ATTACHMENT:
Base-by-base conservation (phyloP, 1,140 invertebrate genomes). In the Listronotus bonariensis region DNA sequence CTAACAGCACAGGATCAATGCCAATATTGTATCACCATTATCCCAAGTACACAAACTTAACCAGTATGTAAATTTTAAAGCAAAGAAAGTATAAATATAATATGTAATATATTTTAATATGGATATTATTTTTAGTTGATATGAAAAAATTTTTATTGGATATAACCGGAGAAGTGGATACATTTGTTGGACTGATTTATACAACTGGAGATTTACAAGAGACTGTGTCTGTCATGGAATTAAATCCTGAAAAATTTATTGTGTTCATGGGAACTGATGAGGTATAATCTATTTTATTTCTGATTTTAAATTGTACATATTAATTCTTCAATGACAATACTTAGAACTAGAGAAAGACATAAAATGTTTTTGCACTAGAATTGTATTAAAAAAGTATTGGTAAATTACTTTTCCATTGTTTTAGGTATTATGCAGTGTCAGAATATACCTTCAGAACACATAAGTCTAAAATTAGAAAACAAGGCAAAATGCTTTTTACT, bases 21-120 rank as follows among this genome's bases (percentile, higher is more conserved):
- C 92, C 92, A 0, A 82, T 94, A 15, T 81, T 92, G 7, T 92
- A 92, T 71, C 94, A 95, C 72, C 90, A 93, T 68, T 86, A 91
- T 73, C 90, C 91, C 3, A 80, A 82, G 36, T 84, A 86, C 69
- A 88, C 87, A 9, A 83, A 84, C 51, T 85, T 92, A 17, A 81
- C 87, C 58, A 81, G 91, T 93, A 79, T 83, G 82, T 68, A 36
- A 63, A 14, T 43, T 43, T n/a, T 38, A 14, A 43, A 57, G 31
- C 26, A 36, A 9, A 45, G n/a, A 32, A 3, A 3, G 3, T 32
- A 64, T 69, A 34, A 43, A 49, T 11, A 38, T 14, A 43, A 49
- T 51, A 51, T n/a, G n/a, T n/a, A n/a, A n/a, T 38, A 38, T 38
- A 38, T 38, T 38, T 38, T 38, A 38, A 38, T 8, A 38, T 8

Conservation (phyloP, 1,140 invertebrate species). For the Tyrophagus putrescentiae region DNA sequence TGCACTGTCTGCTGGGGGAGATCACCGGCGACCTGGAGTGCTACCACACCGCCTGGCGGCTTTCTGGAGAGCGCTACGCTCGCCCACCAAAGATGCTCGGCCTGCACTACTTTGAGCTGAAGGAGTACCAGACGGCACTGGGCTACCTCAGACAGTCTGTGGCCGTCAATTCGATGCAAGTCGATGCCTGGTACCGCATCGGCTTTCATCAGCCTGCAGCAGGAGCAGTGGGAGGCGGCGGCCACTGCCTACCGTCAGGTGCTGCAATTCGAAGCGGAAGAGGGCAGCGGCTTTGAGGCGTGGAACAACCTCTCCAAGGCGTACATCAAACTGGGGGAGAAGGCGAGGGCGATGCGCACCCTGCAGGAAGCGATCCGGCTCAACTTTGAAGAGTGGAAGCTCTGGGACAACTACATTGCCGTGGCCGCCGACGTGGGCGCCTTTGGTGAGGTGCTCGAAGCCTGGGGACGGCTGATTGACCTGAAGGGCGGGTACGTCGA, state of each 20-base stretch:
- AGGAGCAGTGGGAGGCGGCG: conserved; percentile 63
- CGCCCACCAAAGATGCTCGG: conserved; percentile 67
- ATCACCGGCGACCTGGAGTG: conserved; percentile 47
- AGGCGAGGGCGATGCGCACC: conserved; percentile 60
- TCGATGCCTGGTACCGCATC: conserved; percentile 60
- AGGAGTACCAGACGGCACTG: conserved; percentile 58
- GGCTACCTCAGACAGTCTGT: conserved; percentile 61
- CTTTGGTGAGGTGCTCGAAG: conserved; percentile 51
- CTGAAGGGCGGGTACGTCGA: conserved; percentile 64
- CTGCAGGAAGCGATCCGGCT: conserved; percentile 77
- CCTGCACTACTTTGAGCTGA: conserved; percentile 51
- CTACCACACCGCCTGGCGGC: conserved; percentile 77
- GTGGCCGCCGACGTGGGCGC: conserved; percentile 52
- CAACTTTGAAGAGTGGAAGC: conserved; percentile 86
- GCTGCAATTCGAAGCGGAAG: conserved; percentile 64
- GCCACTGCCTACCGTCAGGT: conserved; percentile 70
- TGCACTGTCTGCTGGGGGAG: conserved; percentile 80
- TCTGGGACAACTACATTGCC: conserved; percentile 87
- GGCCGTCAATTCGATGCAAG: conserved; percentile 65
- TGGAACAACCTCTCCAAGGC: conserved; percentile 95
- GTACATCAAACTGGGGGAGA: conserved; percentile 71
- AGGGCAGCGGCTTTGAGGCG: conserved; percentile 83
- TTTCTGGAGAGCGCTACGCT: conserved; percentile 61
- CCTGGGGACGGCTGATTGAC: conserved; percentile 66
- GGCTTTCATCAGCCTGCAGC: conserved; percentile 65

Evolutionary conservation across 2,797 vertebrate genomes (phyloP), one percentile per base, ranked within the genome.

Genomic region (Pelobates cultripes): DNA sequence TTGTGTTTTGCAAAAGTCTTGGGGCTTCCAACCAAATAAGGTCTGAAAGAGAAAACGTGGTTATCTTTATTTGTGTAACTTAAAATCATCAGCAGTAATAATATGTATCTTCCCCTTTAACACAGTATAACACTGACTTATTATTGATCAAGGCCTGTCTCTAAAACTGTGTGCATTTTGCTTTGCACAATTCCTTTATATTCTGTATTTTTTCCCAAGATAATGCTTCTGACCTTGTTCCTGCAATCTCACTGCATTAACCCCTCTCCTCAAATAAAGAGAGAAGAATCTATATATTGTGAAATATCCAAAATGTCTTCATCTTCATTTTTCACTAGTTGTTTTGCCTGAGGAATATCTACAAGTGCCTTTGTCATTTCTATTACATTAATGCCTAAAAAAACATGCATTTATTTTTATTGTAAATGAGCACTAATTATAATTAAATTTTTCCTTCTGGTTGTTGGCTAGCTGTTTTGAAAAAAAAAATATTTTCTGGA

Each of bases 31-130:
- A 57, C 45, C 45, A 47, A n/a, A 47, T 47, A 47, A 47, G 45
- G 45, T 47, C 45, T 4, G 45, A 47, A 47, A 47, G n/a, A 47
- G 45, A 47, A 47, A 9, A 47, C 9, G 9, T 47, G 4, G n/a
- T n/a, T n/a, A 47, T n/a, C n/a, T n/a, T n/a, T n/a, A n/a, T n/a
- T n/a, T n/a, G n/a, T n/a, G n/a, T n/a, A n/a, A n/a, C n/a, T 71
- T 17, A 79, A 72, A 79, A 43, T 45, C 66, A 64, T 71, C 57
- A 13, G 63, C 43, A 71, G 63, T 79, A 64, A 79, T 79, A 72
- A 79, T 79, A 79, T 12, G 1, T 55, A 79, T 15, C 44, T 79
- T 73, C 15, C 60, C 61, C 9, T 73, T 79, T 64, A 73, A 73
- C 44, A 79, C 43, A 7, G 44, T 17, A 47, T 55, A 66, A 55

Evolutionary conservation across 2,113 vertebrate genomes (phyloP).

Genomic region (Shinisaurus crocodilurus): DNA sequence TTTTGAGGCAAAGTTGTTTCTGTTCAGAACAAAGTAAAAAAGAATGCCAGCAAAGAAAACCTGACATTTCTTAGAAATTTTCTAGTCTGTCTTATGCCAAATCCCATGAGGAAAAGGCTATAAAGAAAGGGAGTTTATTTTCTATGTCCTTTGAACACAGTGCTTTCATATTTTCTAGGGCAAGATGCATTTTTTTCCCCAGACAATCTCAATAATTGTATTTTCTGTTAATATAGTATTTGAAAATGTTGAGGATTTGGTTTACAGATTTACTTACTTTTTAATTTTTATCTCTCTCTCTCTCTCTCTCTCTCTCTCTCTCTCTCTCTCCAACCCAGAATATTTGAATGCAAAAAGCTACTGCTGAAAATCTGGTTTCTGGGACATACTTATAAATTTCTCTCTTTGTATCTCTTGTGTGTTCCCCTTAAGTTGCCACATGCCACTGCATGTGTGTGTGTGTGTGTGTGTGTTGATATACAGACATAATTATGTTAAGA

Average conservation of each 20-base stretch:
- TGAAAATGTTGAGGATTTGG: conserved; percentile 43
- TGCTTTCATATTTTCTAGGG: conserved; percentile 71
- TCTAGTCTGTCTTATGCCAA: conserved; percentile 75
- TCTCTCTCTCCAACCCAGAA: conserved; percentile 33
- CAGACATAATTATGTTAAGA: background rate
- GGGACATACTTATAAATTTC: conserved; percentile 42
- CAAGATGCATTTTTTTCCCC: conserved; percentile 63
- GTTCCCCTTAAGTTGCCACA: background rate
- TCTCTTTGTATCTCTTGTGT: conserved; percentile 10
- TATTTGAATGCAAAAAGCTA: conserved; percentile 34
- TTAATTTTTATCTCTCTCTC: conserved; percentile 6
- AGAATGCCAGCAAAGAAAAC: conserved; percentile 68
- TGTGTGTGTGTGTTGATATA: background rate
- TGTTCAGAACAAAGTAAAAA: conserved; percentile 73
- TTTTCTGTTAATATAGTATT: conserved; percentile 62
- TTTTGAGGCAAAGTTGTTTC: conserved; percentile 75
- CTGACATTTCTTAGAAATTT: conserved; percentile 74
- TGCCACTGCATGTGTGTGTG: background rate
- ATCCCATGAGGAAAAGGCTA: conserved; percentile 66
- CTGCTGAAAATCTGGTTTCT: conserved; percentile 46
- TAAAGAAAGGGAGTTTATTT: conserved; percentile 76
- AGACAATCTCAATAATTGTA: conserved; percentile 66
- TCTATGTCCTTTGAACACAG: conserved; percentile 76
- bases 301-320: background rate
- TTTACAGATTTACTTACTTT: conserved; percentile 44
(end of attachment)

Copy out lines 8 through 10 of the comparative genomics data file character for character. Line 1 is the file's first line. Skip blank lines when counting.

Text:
- C 26, A 36, A 9, A 45, G n/a, A 32, A 3, A 3, G 3, T 32
- A 64, T 69, A 34, A 43, A 49, T 11, A 38, T 14, A 43, A 49
- T 51, A 51, T n/a, G n/a, T n/a, A n/a, A n/a, T 38, A 38, T 38